Vimentin, an abundant intermediate filament protein, was first described as the Sa antigen when it was detected on immunoblots of placenta and spleen extracts; it is known to play a role in supporting cytoskeleton structures and cell migration/proliferation . Vimentin is highly expressed in mesenchymal cells, macrophages, and fibroblast-like synoviocytes . The anti-MCV antibody assay has better diagnostic sensitivity (82%) and comparable specificity (98%) compared with the anti-CCP2 antibody assay (72% and 96%, respectively) . Recent clinical studies have revealed that the anti-MCV antibody assay also has higher diagnostic sensitivity  and can detect anti-MCV antibody sooner in early RA or synovitis patients [18,19]. Another study has suggested that anti-MCV antibody is comparable to anti-CCP antibody for the diagnosis of RA .
To date, there are not sufficient data regarding the presence of anti-MCV antibody in relatives of RA patients. In the present study, the prevalences of anti-MCV antibody in RA patients and their unaffected FDRs were 94.8% and 13.4%, respectively. Nicaise Roland et al.  found 10% anti-MCV antibody seropositivity in healthy controls, using a cut-off value of 20 U/mL. Similar anti-MCV antibody prevalences have also been reported in non-RA rheumatic diseases, including psoriatic arthritis, Sjögren's syndrome, and ankylosing spondylitis. However, the prevalence of anti-MCV antibody seropositivity in FDRs in our study (13.4%) is much higher than that in 50 Korean osteoarthritis patients (4%, n = 2) . In addition, another study of the diagnostic value of anti-MCV antibody in RA patients did not detect anti-MCV antibody in healthy blood donors . Further studies are needed to clarify the potential clinical value of anti-MCV antibody in unaffected FDRs of RA patients.
There is some evidence suggesting a close correlation among RA-related autoantibodies. Poulsom and Charles  found a moderate correlation between quantitative measurements of anti-MCV antibody and anti-CCP antibody (r = 0.6049). They identified correlations between anti-MCV antibody and both anti-CCP antibody (r = 0.596, p < 0.001) and IgM RF (r = 0.301, p = 0.038), but not between anti-CCP antibody and RF. The present study showed a significant correlation only between anti-CCP antibody and anti-MCV antibody in RA patients. There was also a closer correlation between anti-CCP antibody and anti-MCV antibody than between the other RA-related autoantibody pairs in FDRs, suggesting that citrullinated processing or increased production of citrullinated peptides may be a crucial determinant of RA pathogenesis.
A primary objective of this study was to identify the clinical risk related to the presence of RA-related antibodies in unaffected FDRs of RA patients. FDRs in multicase families were more likely to be seropositive for anti-CCP antibody in the present study, and several studies have detected RA-related autoantibodies, including anti-CCP antibody, RF, and anti-MCV antibody, in the preclinical phase of RA [12-14].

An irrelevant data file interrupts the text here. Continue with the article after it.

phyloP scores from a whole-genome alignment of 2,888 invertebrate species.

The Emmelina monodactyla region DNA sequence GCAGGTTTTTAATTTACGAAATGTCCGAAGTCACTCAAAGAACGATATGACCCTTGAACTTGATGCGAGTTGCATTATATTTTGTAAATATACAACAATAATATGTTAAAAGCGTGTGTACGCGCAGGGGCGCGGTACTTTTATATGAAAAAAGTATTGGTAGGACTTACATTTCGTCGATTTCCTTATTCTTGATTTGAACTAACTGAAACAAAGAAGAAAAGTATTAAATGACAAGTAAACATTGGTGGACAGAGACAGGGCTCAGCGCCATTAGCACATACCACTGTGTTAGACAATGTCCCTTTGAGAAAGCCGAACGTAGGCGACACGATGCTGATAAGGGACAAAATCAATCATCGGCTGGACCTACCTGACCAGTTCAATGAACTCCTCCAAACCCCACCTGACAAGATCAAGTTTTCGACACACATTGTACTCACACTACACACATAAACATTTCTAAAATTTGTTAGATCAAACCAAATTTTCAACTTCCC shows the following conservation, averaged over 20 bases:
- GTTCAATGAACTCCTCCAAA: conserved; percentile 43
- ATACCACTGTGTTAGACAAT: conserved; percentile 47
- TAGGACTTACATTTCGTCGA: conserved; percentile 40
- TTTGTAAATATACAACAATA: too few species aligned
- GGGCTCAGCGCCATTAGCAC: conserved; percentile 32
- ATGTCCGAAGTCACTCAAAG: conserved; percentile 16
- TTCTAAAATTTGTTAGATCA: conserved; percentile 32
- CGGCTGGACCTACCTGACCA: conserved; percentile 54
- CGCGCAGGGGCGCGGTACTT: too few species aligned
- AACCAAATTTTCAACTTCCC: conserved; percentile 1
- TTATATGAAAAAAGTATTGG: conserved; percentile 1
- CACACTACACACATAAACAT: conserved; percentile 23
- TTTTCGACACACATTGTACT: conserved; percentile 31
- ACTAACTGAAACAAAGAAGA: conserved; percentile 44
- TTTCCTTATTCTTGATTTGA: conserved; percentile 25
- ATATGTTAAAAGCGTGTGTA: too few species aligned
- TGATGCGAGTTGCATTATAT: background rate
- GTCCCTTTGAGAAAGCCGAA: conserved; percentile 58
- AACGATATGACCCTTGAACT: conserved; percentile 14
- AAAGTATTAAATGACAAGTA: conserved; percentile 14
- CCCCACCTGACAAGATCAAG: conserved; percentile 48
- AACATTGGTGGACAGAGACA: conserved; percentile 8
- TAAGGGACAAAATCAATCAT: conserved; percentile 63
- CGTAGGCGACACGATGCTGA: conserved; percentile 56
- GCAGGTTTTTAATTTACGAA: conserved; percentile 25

Our study has some limitations. First, the genetic markers responsible for 50% to 60% of the increased susceptibility to RA, including HLA-DR alleles, PTPN22, STAT4, and the 6q23 locus, were not assessed. These factors may explain the increased familial clustering within FDRs. Second, as this study was initially designed as a cross-sectional study, it provides insufficient data for the incidence of RA development and serial changes in RA-related autoantibodies. A prospective family study is needed to assess the potential associations between RA development and autoantibody seropositivity in unaffected FDRs. Third, all of the enrolled established RA patients were female, and 75.7% of the enrolled FDRs were female. Environmental factors such as coffee consumption and smoking are closely associated with increased susceptibility to RA [6,7] and are thought to play an essential role in the development of RA in subjects with increased genetic susceptibility to RA. A skewed distribution of these factors with respect to sex might have influenced our results.
The detection of RA-related autoantibodies, including RF, anti-CCP antibody, and anti-MCV antibody, could enhance our understanding of familial clustering in the development of RA, although some debate exists regarding the significance of the frequent detection of these RA-related autoantibodies in FDRs. Our study suggests that anti-CCP antibody may be a serological marker predicting the transition from an asymptomatic preclinical condition to clinical disease in FDRs. Further study is needed to clarify the relationship between serial changes in these biological markers and the development of RA in unaffected FDRs.
1. The pathogenesis of rheumatoid arthritis could be affected by genetic and environmental factors.
2. Anti-cyclic citrullinated peptide antibody might be a potent predictor for overt clinical disease in first-degree relatives of rheumatoid arthritis.
3. The risk of rheumatoid factor and anti-mutated citrullinated vimentin antibody for first-degree relatives of rheumatoid arthritis should be determined in larger population.
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Values are presented as mean ± SD or number (%).
RF, rheumatoid factor; CCP, cyclic citrullinated peptide; MCV, mutated citrullinated vimentin; RA, rheumatoid arthritis; FDR, first-degree relative.
aCalculated by analysis of covariance, after adjustment for age, sex, and smoking status.
bCalculated by chi-squared test.
RF, rheumatoid factor; CCP, cyclic citrullinated peptide; MCV, mutated citrullinated vimentin; OR, odds ratio; CI, confidence interval.
aLogistic regression models were used to calculate ORs and 95% CIs for RF, anti-CCP antibody, and anti-MCV antibody seropositivity, after adjustment for age and sex.